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  • On Laughing
  • Patrick Madden (bio)

My three-month-old daughter is just beginning to laugh. She is not ticklish; she is not mimicking us. As far as I can tell, she is just delighted by the world. She sees a funny face, sees her brother in a giant witch’s hat, sees me with my glasses on upside down, sees her mother dancing to the funky music of a commercial, and she laughs.

I have loved her since she was born—since before she was born, when she was only an idea—and yet I feel I haven’t known her until now. Her laughter has become a common ground for us, a mutual realization that the world is an interesting, silly place.

According to an Egyptian papyrus from the third century b.c., “When [God] burst out laughing there was light…When he burst out laughing the second time the waters were born; at the seventh burst of laughter the soul was born.” Man as the height of God’s laughter: that might explain a lot.

Max Beerbohm, in his essay on this theme, wonders that “of all the countless folk who have lived before our time on this planet not one is known in history or in legend as having died of laughter.” But Beerbohm is wrong. Bulwer-Lytton’s Tales of Miletus speak of Calchas, a soothsayer who was told by a beggar that he would never drink of the fruit of his vineyard. Moreover, the beggar promised that if the prophecy did not come true, he would be Calchas’s slave. Later, when the grapes were harvested and the wine made, Calchas celebrated by laughing so hard at the beggar’s folly that he died, before he took a sip.

The word laughter is like any other word: if you say it enough, it begins to sound strange and wondrous. Listen to the sound as it separates from meaning; feel your tongue jump away from your front teeth, the way you bite your bottom lip slightly—laf—the quick strike of the tongue against the teeth again—ter! If you say laughter fast enough and long enough it will make you laugh. [End Page 141]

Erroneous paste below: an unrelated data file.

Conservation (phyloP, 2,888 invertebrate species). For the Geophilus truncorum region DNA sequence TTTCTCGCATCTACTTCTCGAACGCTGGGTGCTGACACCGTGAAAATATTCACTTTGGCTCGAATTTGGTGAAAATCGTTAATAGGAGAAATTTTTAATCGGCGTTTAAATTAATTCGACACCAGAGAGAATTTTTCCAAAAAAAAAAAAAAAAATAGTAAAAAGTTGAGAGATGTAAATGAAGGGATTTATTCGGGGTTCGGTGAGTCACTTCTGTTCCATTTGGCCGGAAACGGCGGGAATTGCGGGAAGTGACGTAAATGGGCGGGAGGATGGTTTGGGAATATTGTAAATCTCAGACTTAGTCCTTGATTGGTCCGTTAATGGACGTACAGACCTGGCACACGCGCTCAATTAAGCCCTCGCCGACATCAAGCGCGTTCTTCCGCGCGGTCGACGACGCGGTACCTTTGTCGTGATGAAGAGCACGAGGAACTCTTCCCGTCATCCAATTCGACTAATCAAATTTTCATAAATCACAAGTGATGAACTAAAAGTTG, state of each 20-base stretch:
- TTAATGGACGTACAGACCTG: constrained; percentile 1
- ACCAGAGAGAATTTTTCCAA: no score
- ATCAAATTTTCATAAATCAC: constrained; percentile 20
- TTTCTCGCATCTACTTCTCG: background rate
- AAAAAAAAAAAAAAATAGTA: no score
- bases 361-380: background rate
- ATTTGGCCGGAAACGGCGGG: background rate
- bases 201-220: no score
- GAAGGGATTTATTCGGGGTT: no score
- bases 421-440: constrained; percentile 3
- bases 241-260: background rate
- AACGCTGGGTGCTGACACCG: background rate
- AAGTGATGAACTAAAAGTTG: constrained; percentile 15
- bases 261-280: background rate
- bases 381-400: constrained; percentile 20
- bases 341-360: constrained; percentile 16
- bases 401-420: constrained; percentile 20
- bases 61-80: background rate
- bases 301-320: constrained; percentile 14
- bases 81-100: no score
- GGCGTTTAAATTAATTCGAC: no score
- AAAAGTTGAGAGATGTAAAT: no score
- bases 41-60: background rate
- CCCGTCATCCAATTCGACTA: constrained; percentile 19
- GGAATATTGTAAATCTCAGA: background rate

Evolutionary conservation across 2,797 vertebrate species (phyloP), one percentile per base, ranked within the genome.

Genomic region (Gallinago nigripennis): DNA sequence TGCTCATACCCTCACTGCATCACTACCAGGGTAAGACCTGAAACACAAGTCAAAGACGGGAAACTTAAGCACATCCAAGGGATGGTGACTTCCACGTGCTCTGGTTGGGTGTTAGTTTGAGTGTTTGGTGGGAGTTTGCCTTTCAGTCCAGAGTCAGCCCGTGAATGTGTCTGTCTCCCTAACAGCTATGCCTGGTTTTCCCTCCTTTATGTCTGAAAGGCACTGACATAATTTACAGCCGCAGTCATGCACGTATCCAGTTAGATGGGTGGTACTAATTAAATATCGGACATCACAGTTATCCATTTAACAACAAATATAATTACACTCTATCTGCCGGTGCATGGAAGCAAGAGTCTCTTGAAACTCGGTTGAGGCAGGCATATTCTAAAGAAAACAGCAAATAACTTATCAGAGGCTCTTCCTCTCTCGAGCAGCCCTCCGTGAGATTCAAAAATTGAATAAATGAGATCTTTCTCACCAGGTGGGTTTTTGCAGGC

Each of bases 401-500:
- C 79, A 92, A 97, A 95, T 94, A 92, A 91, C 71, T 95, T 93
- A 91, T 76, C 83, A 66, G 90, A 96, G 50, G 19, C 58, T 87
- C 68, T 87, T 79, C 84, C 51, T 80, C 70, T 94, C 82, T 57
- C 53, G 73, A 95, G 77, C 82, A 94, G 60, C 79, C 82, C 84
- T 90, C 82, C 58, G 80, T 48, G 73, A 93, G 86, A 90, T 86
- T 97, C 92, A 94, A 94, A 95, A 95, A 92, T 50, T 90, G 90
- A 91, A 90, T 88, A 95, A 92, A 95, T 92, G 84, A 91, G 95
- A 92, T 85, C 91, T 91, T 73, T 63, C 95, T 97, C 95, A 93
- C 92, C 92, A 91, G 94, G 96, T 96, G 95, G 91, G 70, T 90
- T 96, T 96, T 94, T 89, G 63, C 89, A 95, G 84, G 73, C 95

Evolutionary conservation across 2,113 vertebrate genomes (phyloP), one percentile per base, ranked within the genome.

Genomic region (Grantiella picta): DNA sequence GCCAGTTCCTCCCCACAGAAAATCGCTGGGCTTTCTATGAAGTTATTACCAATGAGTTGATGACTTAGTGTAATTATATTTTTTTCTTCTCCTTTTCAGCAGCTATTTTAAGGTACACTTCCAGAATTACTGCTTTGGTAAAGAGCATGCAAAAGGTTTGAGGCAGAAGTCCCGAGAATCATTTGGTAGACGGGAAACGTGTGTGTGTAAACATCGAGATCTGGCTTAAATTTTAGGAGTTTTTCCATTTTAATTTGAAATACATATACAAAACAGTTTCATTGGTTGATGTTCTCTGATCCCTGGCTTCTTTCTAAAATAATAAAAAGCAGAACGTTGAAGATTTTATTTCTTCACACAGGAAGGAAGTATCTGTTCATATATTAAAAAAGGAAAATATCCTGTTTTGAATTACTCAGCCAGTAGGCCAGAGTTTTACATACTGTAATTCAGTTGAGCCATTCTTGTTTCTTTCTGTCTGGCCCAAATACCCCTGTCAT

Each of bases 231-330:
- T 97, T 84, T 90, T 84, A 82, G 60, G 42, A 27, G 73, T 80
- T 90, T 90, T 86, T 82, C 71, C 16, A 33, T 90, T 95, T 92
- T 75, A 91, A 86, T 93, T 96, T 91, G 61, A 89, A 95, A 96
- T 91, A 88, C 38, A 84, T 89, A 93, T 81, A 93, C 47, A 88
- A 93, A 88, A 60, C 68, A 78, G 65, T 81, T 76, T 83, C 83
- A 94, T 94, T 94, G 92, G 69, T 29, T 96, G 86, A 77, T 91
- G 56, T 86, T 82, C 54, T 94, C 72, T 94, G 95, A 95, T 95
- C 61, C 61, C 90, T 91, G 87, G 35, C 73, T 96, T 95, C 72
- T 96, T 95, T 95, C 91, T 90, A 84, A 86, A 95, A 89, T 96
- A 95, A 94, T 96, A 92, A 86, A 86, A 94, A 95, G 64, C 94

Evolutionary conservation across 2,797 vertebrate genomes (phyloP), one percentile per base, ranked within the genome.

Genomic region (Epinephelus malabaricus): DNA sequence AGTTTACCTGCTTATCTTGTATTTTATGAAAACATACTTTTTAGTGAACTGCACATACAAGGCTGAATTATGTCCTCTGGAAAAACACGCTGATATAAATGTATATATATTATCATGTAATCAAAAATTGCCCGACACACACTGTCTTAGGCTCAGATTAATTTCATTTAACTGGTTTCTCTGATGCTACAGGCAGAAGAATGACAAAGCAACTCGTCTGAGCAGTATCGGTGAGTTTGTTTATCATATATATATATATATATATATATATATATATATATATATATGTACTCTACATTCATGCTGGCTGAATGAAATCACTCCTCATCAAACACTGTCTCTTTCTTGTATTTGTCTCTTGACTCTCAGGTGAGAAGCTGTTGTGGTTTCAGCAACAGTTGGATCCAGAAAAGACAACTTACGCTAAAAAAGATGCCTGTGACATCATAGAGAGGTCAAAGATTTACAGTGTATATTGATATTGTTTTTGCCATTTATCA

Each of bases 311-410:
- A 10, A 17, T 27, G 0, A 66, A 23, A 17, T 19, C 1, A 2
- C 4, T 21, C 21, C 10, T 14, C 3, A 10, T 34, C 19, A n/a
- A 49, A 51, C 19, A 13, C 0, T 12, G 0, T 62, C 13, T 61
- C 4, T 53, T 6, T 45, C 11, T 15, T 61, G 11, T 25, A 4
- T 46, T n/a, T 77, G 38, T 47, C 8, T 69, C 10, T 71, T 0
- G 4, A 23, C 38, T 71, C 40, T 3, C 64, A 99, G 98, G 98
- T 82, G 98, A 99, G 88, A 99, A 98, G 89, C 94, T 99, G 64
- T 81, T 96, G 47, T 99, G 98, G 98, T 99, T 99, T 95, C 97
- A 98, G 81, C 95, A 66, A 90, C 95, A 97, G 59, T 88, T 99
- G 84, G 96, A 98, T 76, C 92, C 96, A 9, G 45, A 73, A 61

Animals that laugh: hyenas, monkeys, the kookaburra, or laughing jackass, an Australian bird whose call is so similar to raucous laughter that early European explorers of that continent were tormented by it. There is the laughing frog (which is edible), the laughing bird (or green woodpecker), the laughing crow, the laughing thrush, the laughing dove (or African dove), the laughing goose (or white-fronted goose), the laughing gull, the laughing falcon, the laughing owl.

Democritus (460–357 b.c.), called the Laughing Philosopher, proposed that matter was not infinitely divisible, that there existed a basic unit of matter, the atom, which was indivisible. It turns out that atoms can be further broken down into protons, neutrons, and electrons, which in turn consist of quarks, which name comes from James Joyce’s novel Finnegans Wake, because Murray Gell-Mann, originator of quark theory, loved the line “Three quarks for Muster Mark!” This makes me laugh.

In English, laughter as dialogue is often portrayed as ha ha ha. Santa Claus’s laugh is ho ho ho. The Green Giant’s laugh is also ho ho ho. Children are said to laugh he he he. The laughter of connivers and old men is heh heh heh. In Spanish, laughter is ja ja ja, jo jo jo, ji ji ji, and je je je. The same holds true for laughs in Romanian, French, Japanese, and Chinese, and I’d be willing to bet it’s the same in most other languages too. Always a vowel sound introduced by an h, the sound closest to breathing, as if laughter were as basic as respiration.

Some synonyms for laughter: cackle, chuckle, chortle, giggle, guffaw, snicker, snigger, titter, twitter. These words make my children laugh.

Many things are laughable only later, after everything has turned out fine and we can reflect on our good fortune or our dumb luck. Such as my son’s many trips to the emergency room for foreign objects in his nose: raisins, rubber...


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pp. 141-144
Launched on MUSE
Open Access
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